• Hi Flowering Rose

    yes it is a concern. Where I live (in London) a lot of front gardens are now drives - understandable with parking being so scarce and/or expensive, I guess. But also there are a lot of neglected gardens. It breaks my heart when I know that there are so many people out there who would love a garden.

    I live in the "garden flat" of a converted house. I've always had a back garden, but until three years ago, the front garden consisted of a big lime tree and one border full of overgrown "car park" shrubs. The rest was concreted over. I decided to chop down the hideous shrubs and replant the one border, and my neighbour asked whether I would plant up the rest if he dug up the concrete. I asked him to buy a ton of topsoil as well and planted it up, using the entire contents of my compost bins, cuttings,  divisions and plants grown from seed, plus some impulse buys that had never thrived in the back garden. I made a lawn from "mind  your own business" - I wanted a patch of green but no mowing.  

    Now it looks like it has always been there, and I've met so many neighbours who have stopped to talk to me about it and are really pleased to see a garden -  I'd lived here ten years without speaking to any of them! Passers-by often stop to have a chat about what is growing, or what I am doing in the garden. So front gardens bring neighbours together!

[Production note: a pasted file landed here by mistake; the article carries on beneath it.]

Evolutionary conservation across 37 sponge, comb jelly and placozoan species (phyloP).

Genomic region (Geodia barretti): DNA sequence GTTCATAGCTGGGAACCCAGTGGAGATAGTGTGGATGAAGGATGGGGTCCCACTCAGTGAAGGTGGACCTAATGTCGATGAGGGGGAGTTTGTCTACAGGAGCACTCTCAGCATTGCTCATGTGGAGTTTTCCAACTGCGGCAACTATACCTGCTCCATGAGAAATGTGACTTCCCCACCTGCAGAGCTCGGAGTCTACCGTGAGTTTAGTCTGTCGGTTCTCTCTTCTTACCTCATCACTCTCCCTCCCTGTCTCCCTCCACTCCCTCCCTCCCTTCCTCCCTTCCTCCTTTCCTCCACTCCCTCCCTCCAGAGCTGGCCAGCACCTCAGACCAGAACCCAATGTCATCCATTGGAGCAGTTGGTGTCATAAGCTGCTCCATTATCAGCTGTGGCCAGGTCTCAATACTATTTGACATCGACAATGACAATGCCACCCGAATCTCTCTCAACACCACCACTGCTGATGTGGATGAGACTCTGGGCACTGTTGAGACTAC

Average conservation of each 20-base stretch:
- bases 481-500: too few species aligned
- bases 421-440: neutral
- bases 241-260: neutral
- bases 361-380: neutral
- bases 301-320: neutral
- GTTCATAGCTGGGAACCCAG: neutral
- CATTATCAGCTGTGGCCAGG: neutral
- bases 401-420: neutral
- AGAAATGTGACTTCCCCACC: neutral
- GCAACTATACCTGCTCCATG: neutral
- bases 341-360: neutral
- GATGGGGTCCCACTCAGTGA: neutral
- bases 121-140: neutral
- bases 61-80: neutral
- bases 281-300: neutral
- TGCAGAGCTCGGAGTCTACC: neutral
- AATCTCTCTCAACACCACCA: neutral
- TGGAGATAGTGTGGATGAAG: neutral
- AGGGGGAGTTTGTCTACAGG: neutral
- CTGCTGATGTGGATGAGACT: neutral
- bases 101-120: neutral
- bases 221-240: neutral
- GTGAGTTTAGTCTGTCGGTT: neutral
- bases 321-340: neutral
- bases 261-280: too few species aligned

It is alive with bees and hoverflies in the summer and this Autumn, the spiders and harvestmen were much in evidence. There are all types of funghi springing up, enjoying the leaf mould that the lime tree generates.

    I've added bulbs of various types. The plants are all well-established and many are self-seeding -  I am hoping for drifts of cyclamen eventually and the anemones and fritillaria should also spread. There is something in flower virtually every day of the year, although at the moment it's the foliage that steals the show. So much nicer to look at that what was there before.

    I'm so glad we did it!

  • BobTheGardenerBobTheGardener Leicestershire, UKPosts: 11,391

    Well done GG!  Interesting about the neighbours now talking - just goes to show that seeing a bit of nature is good for human's social psychology. image 

    A trowel in the hand is worth a thousand lost under a bush.
  • DovefromaboveDovefromabove Central Norfolk UKPosts: 82,126

    I think that some people are loathe to 'garden' in the front in case they have to talk to their neighbours!!! image

    “I am not lost, for I know where I am. But however, where I am may be lost.” Winnie the Pooh

  • Forester2Forester2 Posts: 1,477

    What a lovely tale Ginglygangly.  

    And a very good point Dove.

  • Lupin 1Lupin 1 Posts: 8,916

    When we do anything in our front, be it grass cutting or hedge trimming, car washing, or windows, it takes twice as long as we get an audience...usually people who are out for a walk and our gate is a good resting place. I don't mind, so long as I'm not looking a total scruff. H seems to enjoy the chat and reports back with all sorts of gossip and advice about "how to" do the job. image

Sign In or Register to comment.